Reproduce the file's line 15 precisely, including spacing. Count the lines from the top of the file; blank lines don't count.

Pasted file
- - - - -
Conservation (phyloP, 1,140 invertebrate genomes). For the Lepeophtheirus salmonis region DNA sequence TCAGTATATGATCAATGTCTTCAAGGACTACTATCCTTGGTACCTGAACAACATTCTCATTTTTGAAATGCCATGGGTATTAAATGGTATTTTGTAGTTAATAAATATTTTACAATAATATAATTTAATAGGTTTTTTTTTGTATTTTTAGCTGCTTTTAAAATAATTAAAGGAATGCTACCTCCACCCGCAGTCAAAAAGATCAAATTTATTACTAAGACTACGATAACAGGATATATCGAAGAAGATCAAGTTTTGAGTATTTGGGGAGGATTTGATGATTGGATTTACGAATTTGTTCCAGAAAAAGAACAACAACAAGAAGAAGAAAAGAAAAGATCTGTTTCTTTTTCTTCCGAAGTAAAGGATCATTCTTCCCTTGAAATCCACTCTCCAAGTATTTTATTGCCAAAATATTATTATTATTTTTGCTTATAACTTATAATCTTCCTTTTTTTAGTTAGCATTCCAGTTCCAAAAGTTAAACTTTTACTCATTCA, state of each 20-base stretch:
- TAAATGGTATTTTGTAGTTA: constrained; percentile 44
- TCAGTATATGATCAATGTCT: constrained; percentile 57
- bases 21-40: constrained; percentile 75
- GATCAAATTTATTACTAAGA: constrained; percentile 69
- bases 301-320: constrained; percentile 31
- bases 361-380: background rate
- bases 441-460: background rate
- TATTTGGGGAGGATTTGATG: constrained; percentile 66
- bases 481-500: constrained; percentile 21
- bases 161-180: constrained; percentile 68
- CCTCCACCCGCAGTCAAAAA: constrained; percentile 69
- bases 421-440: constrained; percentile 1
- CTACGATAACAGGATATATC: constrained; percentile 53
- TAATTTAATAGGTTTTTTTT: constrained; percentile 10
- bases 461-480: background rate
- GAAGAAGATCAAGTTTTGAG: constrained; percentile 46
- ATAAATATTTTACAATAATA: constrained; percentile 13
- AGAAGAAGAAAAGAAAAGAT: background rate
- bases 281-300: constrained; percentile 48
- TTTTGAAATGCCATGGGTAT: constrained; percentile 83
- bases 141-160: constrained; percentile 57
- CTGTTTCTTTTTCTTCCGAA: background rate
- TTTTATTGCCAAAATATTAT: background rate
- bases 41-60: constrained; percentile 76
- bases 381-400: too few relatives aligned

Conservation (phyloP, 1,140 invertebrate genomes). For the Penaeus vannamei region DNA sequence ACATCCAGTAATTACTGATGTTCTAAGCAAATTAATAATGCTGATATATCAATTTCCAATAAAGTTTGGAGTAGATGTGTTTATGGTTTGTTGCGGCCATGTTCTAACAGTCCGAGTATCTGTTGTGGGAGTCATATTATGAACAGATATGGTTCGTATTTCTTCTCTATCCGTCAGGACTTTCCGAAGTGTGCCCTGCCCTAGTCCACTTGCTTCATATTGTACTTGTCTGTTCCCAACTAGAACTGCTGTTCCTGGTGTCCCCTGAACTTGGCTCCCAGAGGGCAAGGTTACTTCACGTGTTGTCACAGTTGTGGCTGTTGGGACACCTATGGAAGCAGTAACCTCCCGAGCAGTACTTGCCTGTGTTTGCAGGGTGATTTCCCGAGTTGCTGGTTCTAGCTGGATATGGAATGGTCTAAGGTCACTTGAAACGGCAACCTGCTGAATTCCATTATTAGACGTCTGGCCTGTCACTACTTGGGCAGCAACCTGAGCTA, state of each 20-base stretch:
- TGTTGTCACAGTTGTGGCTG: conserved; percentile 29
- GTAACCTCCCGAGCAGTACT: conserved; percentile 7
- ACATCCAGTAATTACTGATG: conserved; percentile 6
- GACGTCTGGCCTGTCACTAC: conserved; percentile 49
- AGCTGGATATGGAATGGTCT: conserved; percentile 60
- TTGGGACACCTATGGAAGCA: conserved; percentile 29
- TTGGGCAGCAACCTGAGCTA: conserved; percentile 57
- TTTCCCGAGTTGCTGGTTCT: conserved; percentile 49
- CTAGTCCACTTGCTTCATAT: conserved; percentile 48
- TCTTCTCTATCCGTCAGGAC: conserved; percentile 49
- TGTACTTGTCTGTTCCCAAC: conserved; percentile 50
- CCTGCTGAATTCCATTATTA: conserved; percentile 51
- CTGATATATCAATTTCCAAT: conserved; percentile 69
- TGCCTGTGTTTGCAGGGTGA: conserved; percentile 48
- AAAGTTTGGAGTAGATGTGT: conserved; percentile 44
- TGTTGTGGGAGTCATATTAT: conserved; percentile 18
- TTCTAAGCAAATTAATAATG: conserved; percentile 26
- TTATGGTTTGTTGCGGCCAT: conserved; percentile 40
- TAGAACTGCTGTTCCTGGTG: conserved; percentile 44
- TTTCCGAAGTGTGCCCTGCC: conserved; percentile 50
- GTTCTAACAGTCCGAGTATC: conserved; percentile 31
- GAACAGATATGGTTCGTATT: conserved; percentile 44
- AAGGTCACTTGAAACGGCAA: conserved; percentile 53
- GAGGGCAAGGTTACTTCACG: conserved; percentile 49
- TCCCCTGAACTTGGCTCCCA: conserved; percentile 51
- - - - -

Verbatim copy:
- TAATTTAATAGGTTTTTTTT: constrained; percentile 10